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Sydney Sniffer Dogs Start Random Searches

Author: Jonty Adderley
Saturday, December 29, 2001
Australian civil liberties groups likened Sydney police to the Russian KGB this week, after new laws were passed authorising cops to carry our random searches for drugs with sniffer dogs.

"The police can now use the sniffer dogs to legally stop and search people that they don't have any evidence about and that they don't have a 'reasonable suspicion' that they have done something illegal," said a report compiled by civil liberties organisation the Redfern Legal Center.

"The bill allows the police to target innocent people and to subject them to embarrassing public searches for no reason. This is the sort of conduct you would expect from the KGB in Soviet Russia, not from the New South Wales Police against innocent bystanders."

The Australian strategy preceded a similar move by San Francisco transport police (Bay Area Rapid Transit- BART) who also recently introduced random sniffer dogs searches on San Francisco's subway system. However, outraged commuters responded by organising a grass roots campaign that within days led to the dogs being sent back to their kennels.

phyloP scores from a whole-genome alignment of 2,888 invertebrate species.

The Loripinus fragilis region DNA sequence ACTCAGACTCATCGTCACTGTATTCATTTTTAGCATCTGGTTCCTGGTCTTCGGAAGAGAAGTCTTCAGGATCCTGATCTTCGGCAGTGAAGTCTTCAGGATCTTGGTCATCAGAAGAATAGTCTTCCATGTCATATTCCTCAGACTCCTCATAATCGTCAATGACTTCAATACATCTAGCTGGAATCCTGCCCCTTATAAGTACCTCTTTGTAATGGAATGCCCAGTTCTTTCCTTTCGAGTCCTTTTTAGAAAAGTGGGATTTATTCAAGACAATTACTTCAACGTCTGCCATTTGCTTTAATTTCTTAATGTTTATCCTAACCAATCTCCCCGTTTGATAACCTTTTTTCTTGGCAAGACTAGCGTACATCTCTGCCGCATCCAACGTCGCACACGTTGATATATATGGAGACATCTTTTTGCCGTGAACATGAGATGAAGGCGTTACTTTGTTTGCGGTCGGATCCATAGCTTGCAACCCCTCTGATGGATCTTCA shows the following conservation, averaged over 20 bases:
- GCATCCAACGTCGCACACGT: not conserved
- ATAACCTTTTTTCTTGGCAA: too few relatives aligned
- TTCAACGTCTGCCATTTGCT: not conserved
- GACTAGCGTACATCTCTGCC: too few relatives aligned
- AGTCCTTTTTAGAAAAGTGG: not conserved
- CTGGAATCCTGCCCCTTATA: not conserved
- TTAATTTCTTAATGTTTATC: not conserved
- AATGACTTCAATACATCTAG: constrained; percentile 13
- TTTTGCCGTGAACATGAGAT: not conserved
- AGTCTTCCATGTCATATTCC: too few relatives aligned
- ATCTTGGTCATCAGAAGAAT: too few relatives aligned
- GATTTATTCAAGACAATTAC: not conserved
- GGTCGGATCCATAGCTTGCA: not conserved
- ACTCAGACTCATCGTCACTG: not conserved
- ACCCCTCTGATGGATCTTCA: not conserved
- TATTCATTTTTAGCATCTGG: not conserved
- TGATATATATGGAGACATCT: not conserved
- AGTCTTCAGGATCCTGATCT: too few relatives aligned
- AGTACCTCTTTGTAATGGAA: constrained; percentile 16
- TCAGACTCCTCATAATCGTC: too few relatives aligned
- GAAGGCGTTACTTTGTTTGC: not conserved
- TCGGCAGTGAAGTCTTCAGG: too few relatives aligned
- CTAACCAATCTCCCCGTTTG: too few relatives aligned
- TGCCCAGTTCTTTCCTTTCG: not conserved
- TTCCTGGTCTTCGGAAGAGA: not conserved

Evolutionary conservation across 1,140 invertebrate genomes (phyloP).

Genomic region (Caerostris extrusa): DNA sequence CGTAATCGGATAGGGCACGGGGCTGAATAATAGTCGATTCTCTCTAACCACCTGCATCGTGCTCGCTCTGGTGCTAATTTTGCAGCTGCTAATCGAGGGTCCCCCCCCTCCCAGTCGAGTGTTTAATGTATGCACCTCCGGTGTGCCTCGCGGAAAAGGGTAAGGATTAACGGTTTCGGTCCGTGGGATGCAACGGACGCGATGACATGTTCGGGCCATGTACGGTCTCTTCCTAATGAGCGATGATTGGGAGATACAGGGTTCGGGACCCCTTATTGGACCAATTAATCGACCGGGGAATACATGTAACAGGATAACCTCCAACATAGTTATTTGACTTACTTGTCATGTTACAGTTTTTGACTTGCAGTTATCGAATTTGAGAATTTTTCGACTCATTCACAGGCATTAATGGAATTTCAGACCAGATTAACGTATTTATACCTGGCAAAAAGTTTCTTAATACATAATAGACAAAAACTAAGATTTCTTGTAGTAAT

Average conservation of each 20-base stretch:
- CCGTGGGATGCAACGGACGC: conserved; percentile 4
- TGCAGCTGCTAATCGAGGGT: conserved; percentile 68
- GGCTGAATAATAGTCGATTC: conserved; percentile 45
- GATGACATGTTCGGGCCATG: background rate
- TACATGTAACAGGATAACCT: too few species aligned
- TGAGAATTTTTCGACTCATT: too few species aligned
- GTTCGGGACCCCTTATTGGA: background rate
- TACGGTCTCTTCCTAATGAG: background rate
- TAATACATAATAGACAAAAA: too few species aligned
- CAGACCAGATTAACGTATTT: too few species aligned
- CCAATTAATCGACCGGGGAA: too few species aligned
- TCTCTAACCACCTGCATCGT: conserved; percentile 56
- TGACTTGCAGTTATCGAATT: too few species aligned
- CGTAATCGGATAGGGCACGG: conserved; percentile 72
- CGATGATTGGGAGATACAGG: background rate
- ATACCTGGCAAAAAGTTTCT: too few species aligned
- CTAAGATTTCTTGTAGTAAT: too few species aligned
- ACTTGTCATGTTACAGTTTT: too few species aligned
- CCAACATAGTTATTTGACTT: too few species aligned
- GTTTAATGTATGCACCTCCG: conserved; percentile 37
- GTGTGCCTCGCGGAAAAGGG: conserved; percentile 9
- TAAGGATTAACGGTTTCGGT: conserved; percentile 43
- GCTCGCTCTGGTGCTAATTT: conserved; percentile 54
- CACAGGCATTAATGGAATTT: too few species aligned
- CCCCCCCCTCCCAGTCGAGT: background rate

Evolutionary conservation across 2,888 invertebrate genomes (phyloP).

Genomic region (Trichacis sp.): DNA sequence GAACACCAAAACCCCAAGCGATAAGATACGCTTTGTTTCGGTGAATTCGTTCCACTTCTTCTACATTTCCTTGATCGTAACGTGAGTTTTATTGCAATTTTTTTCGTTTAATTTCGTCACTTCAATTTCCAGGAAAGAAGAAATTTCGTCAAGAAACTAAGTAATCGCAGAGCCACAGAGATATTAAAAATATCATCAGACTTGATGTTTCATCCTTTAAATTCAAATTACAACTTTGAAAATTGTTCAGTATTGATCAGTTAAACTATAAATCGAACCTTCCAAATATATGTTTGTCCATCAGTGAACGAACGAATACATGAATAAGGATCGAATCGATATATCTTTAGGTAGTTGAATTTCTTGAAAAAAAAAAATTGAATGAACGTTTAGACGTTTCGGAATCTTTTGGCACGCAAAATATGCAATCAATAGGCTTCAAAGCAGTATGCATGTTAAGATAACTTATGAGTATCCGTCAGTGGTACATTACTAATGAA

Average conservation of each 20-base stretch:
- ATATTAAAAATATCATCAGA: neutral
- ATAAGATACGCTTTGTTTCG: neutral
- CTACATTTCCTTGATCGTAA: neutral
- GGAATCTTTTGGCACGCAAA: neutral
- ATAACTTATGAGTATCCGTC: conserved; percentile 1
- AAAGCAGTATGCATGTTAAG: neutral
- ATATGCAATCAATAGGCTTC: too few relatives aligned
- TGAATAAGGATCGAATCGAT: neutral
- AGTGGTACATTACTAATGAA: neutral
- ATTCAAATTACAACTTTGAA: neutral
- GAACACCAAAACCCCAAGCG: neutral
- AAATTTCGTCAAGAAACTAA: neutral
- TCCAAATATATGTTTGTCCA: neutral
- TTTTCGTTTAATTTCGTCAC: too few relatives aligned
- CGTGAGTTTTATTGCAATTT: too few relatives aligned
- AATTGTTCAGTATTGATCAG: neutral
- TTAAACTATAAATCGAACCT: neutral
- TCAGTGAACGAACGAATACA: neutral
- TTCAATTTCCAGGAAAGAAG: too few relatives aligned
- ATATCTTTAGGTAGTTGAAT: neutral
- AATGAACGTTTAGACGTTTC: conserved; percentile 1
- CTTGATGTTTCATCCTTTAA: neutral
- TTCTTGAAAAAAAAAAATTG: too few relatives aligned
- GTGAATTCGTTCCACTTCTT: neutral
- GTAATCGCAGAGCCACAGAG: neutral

According to reports on the net, hundreds of be-suited smokers and sympathisers deliberately sprayed trains with bong water (ie cannabis scented water from the bottom of marijuana pipes) while others stashed stems and seeds between the seats to confuse the hounds. The protest proved so successful, in fact, that BART officials subsequently apologised for unleashing the sniffer dogs in the first place.

"We really stepped in it," admitted BART Board member Dan Richards (speaking to local newspaper The San Francisco Chronicle).

"Once the public outcry came, BART management just sat on their backsides," he added. "Well, it's over now. You can tell people we've called off the dogs, so to speak." (more information on Sydney's Sniffer Dogs, including what to do if you're stopped)